means carried by said scavenging member for removing foreign solids adjacent the face of said strainer member and directing them into said pocket.

5. In a fluid strainer, the combination of a I body having an inlet and an outlet, a strainer member positioned intermediate said inlet and outlet, a scavenging member positioned adjacent the inlet face of said strainer member, said members movable relative one another, said scavenging member having a passageway therein communicating with the inlet side of the strainer member and the exterior of said strainer body, means on the scavenging member for controlling the passage of fluid through said passageway, said means having a pocket formed therein, and means carried by said scavenging member for directing foreign solids adjacent the face of said strainer member into said pocket.

6. In a fluid strainer, the combination of a body having an inlet and an outlet, a strainer member positioned intermediate said inlet and outlet, a scavenging member positioned adjacent the inlet face of said strainer member, said members movable relative one another, said scavenging member having a passageway therein communicating with the inlet side of the strainer member and the exterior of the strainer body, a door carried by said scavenging member and movable in said passageway for controlling the passage of fluid through the same, said door having a pocket formed therein, and having a portion spaced from the scavenging member to form a backwash inlet therein communicating with said passageway and the face of the strainer member, and means carried by said scavenging member for directing foreign solids adjacent the face of said strainer member into said pocket.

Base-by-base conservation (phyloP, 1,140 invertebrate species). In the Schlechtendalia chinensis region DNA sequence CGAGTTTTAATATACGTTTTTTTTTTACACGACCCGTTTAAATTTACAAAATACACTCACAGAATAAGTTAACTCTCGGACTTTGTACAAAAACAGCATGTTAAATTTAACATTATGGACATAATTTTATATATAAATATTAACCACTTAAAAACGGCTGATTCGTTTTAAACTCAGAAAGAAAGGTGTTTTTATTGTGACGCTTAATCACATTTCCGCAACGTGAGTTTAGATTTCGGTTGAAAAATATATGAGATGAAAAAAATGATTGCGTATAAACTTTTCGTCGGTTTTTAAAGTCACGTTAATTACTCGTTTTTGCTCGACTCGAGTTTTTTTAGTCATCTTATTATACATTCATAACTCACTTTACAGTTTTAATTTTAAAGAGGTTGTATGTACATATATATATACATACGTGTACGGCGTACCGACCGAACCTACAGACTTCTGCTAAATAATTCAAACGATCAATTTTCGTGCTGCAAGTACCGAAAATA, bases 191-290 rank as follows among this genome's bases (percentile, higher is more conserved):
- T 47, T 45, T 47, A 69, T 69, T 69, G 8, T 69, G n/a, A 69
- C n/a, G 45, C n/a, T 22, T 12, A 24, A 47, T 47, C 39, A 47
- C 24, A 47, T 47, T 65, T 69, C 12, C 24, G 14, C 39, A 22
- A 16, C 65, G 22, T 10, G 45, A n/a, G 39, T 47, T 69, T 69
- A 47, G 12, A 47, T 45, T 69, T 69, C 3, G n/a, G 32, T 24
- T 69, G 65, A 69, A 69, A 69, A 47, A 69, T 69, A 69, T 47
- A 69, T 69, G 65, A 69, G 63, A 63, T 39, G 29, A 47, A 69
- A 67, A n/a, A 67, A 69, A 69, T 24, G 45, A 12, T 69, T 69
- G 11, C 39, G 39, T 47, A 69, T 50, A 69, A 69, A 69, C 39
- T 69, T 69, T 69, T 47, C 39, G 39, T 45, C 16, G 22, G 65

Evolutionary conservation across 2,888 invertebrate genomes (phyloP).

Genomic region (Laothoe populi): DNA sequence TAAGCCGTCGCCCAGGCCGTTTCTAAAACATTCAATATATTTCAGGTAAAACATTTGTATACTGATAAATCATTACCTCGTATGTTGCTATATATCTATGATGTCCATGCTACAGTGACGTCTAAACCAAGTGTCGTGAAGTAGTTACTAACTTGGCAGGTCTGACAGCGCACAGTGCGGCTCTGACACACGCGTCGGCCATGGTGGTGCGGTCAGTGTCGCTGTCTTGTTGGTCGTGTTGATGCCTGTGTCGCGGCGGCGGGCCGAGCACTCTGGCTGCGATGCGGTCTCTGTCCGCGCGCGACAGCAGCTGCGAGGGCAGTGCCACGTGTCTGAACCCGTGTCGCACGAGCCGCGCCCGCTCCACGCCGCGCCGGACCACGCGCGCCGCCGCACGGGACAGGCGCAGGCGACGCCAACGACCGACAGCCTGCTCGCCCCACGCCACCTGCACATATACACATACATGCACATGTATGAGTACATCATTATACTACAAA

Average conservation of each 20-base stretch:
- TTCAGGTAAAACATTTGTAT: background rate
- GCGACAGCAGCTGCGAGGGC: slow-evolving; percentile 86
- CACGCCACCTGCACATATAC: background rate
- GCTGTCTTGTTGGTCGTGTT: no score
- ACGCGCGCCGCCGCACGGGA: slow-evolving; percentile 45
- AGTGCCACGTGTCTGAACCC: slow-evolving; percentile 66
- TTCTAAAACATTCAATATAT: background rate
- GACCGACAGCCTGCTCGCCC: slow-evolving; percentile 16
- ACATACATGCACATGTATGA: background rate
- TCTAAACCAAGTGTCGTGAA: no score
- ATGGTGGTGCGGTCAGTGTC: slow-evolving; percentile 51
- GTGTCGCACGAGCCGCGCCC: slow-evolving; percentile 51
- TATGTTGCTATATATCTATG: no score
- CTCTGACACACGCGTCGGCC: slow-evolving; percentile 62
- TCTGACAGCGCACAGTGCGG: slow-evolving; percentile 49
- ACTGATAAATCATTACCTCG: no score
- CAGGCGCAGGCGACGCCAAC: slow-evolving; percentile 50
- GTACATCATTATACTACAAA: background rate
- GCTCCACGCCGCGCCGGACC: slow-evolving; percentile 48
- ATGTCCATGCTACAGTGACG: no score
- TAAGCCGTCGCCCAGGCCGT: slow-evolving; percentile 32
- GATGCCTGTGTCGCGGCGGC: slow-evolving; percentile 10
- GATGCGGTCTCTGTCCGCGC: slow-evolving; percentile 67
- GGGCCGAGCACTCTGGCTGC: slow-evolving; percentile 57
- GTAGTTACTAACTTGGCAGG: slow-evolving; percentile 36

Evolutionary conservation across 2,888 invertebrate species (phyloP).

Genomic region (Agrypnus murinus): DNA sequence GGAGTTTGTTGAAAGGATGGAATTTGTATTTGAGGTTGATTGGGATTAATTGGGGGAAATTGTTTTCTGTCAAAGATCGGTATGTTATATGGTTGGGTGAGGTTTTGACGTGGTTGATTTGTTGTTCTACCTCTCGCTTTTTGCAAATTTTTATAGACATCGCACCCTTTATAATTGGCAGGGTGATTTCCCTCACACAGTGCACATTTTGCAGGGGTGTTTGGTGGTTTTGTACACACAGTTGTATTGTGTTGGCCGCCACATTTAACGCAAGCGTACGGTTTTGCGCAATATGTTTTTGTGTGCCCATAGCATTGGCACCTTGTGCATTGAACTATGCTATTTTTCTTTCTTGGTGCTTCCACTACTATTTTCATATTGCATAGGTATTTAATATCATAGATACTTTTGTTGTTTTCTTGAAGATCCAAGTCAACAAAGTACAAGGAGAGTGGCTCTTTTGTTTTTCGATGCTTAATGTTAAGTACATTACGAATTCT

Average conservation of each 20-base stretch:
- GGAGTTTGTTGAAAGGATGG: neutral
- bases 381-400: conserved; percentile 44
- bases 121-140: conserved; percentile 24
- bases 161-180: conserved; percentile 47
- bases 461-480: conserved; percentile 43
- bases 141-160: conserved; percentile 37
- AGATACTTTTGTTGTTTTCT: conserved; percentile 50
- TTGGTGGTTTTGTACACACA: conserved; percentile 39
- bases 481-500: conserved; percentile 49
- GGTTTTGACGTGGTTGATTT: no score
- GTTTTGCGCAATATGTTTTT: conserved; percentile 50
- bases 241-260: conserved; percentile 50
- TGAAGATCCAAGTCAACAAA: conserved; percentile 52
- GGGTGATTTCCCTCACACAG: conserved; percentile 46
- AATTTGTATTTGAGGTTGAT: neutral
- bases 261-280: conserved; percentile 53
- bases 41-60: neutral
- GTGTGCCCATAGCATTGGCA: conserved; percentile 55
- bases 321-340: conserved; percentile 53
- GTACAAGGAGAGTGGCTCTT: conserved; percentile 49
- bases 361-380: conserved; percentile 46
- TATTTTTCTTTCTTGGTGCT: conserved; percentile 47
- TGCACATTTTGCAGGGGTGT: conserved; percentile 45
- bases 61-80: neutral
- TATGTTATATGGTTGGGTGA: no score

'7. In a fluid strainer, the combination of a body having an inlet and an outlet, a cylindrical strainer member positioned intermediate said inlet and outlet, a scavenging member positioned adjacent the inlet face of said strainer member, one of said members rotatable relative the other, said body having a disposal outlet therein, said all) scavenging member having a passageway connecting said disposal outlet and the strainer. means carried by said scavenging member for directing foreign solids collected on said strainer member into said passageway, a normally closed door positioned in said passageway restricting the latter during relative rotation of said scavenging and said strainer members, and means operable by such relative rotation for opening said door at spaced intervals during said rotation.